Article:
- Requires good practical skills, accuracy, and the ability to operate automated machinery
- With experience, option to progress to team supervisor or manager
- You'll be based in a factory environment and may need to do some heavy lifting
- Setting up machines and starting the bottling process
- Sorting out any problems with the production line so bottling is not held up
- Reporting more serious machinery problems to your line manager or a technician
- Keeping machinery clean and sterile to meet high standards of food safety
- Making sure bottles or jars are correctly filled and labelled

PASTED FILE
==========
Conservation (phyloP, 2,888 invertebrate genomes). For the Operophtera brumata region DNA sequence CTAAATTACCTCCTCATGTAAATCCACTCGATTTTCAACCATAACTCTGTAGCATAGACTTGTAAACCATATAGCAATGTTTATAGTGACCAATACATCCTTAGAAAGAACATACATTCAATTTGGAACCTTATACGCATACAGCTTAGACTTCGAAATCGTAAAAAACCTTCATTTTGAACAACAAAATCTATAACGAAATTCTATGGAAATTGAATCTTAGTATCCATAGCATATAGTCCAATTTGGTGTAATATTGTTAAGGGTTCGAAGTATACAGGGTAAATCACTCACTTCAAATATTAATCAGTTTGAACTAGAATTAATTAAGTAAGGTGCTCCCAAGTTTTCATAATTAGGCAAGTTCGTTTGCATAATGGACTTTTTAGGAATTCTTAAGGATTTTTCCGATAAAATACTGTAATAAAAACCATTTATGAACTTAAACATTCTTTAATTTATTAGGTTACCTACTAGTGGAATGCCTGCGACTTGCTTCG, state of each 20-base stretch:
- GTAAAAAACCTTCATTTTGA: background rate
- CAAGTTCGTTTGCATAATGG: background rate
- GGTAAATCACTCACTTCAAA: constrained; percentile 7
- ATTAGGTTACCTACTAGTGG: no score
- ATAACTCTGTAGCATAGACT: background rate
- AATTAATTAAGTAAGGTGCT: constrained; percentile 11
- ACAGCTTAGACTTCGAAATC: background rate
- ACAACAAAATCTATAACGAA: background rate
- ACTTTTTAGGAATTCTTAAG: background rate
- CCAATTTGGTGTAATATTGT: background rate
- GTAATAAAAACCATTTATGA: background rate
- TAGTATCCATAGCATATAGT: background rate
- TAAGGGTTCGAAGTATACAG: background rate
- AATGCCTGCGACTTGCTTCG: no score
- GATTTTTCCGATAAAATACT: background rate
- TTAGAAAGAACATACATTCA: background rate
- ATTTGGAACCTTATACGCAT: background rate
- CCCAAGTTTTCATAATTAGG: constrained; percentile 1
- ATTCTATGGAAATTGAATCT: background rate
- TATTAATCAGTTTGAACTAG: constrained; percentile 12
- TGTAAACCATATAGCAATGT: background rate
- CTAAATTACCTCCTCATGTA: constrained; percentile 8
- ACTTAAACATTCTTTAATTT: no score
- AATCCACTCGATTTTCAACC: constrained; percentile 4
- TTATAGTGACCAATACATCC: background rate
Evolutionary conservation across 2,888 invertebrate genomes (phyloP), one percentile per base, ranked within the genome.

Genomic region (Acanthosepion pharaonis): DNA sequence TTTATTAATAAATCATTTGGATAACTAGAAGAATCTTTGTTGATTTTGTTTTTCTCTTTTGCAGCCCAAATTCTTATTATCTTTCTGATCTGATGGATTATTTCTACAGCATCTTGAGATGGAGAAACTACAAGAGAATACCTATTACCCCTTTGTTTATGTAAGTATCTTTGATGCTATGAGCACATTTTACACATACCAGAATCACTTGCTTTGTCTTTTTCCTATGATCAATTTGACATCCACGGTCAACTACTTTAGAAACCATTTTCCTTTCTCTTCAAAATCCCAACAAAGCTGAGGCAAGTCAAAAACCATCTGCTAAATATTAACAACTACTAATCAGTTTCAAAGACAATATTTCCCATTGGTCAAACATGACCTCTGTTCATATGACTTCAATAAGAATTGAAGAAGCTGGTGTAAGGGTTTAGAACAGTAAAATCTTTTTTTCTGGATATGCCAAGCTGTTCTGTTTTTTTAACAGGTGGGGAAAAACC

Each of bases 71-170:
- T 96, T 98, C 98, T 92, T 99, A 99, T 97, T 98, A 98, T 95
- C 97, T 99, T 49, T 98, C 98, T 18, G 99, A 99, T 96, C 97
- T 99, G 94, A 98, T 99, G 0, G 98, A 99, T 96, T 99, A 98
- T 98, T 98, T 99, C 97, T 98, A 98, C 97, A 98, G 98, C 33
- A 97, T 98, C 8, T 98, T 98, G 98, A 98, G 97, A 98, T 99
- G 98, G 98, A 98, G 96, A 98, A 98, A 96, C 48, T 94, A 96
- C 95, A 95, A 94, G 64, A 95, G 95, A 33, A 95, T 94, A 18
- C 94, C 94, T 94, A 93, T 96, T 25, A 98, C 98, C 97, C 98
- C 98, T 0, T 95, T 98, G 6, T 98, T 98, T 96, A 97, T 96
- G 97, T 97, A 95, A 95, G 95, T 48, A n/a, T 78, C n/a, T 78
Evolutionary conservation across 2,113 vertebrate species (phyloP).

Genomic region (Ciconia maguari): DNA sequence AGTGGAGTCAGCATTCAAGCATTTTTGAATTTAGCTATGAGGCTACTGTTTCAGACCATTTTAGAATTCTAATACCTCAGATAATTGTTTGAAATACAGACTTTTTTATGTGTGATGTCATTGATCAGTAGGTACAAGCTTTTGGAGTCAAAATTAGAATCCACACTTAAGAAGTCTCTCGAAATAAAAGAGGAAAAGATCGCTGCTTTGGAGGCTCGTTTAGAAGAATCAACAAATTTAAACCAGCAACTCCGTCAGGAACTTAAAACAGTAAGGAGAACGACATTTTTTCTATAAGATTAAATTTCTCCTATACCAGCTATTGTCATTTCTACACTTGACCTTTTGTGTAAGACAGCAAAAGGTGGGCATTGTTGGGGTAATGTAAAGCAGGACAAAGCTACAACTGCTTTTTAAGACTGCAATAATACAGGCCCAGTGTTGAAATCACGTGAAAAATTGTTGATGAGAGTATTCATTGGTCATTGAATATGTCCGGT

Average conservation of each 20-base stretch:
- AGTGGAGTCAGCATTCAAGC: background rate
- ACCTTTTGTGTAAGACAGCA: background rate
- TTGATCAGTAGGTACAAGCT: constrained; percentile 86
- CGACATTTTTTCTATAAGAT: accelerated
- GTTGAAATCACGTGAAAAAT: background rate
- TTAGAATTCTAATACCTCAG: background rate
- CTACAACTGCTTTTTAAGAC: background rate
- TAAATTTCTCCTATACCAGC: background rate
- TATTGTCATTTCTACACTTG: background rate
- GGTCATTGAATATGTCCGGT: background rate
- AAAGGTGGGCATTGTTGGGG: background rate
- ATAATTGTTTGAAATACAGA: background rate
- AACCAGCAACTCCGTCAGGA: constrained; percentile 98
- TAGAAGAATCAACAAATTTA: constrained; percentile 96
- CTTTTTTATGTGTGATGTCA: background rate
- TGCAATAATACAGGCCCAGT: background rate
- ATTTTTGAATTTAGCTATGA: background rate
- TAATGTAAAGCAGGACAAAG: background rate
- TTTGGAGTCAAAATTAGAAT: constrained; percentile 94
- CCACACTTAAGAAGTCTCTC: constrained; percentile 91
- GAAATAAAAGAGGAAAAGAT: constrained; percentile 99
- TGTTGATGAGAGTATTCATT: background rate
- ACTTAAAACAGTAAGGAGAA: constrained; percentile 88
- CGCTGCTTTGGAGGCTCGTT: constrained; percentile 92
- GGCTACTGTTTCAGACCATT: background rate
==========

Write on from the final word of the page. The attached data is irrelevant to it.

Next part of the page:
As a bottler you will normally work in a factory which may be noisy. You may need to wear protective clothing.
There are no set entry requirements if you want to apply directly for a job as a bottler, but some employers may ask for GCSEs in English and maths. Any previous practical experience you have in manufacturing will be useful.
You can get into this job through an intermediate apprenticeship as a food and drink process operator.
You could also do the General Certificate in Packaging offered by the Institute of Brewing and Distilling. You'll normally need to be working in a bottling plant or small brewery to do this.
With experience, you could become a production line team leader. You could also train to work as a machinery technician or quality control assistant, or move into warehouse work.